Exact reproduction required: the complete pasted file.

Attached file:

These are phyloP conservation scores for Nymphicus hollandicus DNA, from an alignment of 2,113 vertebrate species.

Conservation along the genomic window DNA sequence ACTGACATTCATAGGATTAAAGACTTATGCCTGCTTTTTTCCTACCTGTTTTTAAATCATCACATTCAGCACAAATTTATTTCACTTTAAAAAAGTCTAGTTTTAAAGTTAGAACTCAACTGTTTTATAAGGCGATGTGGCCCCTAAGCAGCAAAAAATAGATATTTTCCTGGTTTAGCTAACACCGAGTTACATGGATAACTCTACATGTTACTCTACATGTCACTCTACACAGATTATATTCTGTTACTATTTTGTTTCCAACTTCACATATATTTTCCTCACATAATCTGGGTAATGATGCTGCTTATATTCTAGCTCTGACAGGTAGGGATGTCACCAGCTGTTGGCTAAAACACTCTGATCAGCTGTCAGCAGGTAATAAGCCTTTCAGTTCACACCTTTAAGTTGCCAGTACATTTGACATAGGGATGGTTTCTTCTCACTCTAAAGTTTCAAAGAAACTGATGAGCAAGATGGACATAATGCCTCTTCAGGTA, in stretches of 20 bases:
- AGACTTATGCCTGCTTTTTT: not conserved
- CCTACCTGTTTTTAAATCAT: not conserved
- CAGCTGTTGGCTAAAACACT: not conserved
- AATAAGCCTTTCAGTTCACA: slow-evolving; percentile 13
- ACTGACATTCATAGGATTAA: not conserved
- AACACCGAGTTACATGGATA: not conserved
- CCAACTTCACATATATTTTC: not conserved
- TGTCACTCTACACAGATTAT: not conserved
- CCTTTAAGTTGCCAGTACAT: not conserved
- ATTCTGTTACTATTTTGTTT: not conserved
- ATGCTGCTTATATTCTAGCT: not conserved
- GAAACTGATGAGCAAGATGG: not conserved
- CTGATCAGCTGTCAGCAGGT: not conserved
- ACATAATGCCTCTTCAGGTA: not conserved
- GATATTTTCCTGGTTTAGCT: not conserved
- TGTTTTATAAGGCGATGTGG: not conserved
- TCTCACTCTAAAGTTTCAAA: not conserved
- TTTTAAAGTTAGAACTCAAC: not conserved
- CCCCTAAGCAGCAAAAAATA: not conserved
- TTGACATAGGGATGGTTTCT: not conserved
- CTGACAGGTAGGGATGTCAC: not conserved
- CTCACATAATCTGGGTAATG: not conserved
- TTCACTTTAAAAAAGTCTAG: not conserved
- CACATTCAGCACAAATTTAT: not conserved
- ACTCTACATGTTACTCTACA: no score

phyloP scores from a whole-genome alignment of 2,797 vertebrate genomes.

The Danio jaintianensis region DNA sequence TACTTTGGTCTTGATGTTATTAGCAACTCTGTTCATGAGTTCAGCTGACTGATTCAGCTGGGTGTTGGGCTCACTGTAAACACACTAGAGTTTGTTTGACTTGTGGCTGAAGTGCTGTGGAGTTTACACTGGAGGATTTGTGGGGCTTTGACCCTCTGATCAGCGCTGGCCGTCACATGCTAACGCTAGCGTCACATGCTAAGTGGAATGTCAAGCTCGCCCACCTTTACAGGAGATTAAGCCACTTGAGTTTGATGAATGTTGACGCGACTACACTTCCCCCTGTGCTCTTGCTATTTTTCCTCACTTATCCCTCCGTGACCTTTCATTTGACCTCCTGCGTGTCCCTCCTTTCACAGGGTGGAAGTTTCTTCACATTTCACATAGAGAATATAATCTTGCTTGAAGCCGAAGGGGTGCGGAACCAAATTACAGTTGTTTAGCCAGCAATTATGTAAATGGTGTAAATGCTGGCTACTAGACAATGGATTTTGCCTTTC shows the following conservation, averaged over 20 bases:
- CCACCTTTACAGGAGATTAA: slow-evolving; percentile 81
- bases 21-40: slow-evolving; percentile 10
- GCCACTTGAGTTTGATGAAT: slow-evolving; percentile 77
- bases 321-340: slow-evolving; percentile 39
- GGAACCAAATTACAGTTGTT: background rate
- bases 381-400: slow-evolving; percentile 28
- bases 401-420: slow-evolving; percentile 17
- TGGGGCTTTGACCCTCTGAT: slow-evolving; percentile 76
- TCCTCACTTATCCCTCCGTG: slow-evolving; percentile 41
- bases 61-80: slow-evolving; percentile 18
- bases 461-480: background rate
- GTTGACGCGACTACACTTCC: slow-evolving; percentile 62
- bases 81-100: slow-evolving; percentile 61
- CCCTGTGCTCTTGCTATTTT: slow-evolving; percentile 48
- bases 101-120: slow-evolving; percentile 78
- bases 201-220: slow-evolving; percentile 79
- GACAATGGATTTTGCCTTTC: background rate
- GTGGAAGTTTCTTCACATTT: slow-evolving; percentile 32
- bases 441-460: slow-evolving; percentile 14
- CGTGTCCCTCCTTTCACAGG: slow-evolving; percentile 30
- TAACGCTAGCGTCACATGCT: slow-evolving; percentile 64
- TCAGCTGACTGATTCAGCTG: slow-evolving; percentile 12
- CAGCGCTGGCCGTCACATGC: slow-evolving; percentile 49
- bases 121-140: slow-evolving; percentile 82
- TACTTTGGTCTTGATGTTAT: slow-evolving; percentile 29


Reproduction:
These are phyloP conservation scores for Nymphicus hollandicus DNA, from an alignment of 2,113 vertebrate species.

Conservation along the genomic window DNA sequence ACTGACATTCATAGGATTAAAGACTTATGCCTGCTTTTTTCCTACCTGTTTTTAAATCATCACATTCAGCACAAATTTATTTCACTTTAAAAAAGTCTAGTTTTAAAGTTAGAACTCAACTGTTTTATAAGGCGATGTGGCCCCTAAGCAGCAAAAAATAGATATTTTCCTGGTTTAGCTAACACCGAGTTACATGGATAACTCTACATGTTACTCTACATGTCACTCTACACAGATTATATTCTGTTACTATTTTGTTTCCAACTTCACATATATTTTCCTCACATAATCTGGGTAATGATGCTGCTTATATTCTAGCTCTGACAGGTAGGGATGTCACCAGCTGTTGGCTAAAACACTCTGATCAGCTGTCAGCAGGTAATAAGCCTTTCAGTTCACACCTTTAAGTTGCCAGTACATTTGACATAGGGATGGTTTCTTCTCACTCTAAAGTTTCAAAGAAACTGATGAGCAAGATGGACATAATGCCTCTTCAGGTA, in stretches of 20 bases:
- AGACTTATGCCTGCTTTTTT: not conserved
- CCTACCTGTTTTTAAATCAT: not conserved
- CAGCTGTTGGCTAAAACACT: not conserved
- AATAAGCCTTTCAGTTCACA: slow-evolving; percentile 13
- ACTGACATTCATAGGATTAA: not conserved
- AACACCGAGTTACATGGATA: not conserved
- CCAACTTCACATATATTTTC: not conserved
- TGTCACTCTACACAGATTAT: not conserved
- CCTTTAAGTTGCCAGTACAT: not conserved
- ATTCTGTTACTATTTTGTTT: not conserved
- ATGCTGCTTATATTCTAGCT: not conserved
- GAAACTGATGAGCAAGATGG: not conserved
- CTGATCAGCTGTCAGCAGGT: not conserved
- ACATAATGCCTCTTCAGGTA: not conserved
- GATATTTTCCTGGTTTAGCT: not conserved
- TGTTTTATAAGGCGATGTGG: not conserved
- TCTCACTCTAAAGTTTCAAA: not conserved
- TTTTAAAGTTAGAACTCAAC: not conserved
- CCCCTAAGCAGCAAAAAATA: not conserved
- TTGACATAGGGATGGTTTCT: not conserved
- CTGACAGGTAGGGATGTCAC: not conserved
- CTCACATAATCTGGGTAATG: not conserved
- TTCACTTTAAAAAAGTCTAG: not conserved
- CACATTCAGCACAAATTTAT: not conserved
- ACTCTACATGTTACTCTACA: no score

phyloP scores from a whole-genome alignment of 2,797 vertebrate genomes.

The Danio jaintianensis region DNA sequence TACTTTGGTCTTGATGTTATTAGCAACTCTGTTCATGAGTTCAGCTGACTGATTCAGCTGGGTGTTGGGCTCACTGTAAACACACTAGAGTTTGTTTGACTTGTGGCTGAAGTGCTGTGGAGTTTACACTGGAGGATTTGTGGGGCTTTGACCCTCTGATCAGCGCTGGCCGTCACATGCTAACGCTAGCGTCACATGCTAAGTGGAATGTCAAGCTCGCCCACCTTTACAGGAGATTAAGCCACTTGAGTTTGATGAATGTTGACGCGACTACACTTCCCCCTGTGCTCTTGCTATTTTTCCTCACTTATCCCTCCGTGACCTTTCATTTGACCTCCTGCGTGTCCCTCCTTTCACAGGGTGGAAGTTTCTTCACATTTCACATAGAGAATATAATCTTGCTTGAAGCCGAAGGGGTGCGGAACCAAATTACAGTTGTTTAGCCAGCAATTATGTAAATGGTGTAAATGCTGGCTACTAGACAATGGATTTTGCCTTTC shows the following conservation, averaged over 20 bases:
- CCACCTTTACAGGAGATTAA: slow-evolving; percentile 81
- bases 21-40: slow-evolving; percentile 10
- GCCACTTGAGTTTGATGAAT: slow-evolving; percentile 77
- bases 321-340: slow-evolving; percentile 39
- GGAACCAAATTACAGTTGTT: background rate
- bases 381-400: slow-evolving; percentile 28
- bases 401-420: slow-evolving; percentile 17
- TGGGGCTTTGACCCTCTGAT: slow-evolving; percentile 76
- TCCTCACTTATCCCTCCGTG: slow-evolving; percentile 41
- bases 61-80: slow-evolving; percentile 18
- bases 461-480: background rate
- GTTGACGCGACTACACTTCC: slow-evolving; percentile 62
- bases 81-100: slow-evolving; percentile 61
- CCCTGTGCTCTTGCTATTTT: slow-evolving; percentile 48
- bases 101-120: slow-evolving; percentile 78
- bases 201-220: slow-evolving; percentile 79
- GACAATGGATTTTGCCTTTC: background rate
- GTGGAAGTTTCTTCACATTT: slow-evolving; percentile 32
- bases 441-460: slow-evolving; percentile 14
- CGTGTCCCTCCTTTCACAGG: slow-evolving; percentile 30
- TAACGCTAGCGTCACATGCT: slow-evolving; percentile 64
- TCAGCTGACTGATTCAGCTG: slow-evolving; percentile 12
- CAGCGCTGGCCGTCACATGC: slow-evolving; percentile 49
- bases 121-140: slow-evolving; percentile 82
- TACTTTGGTCTTGATGTTAT: slow-evolving; percentile 29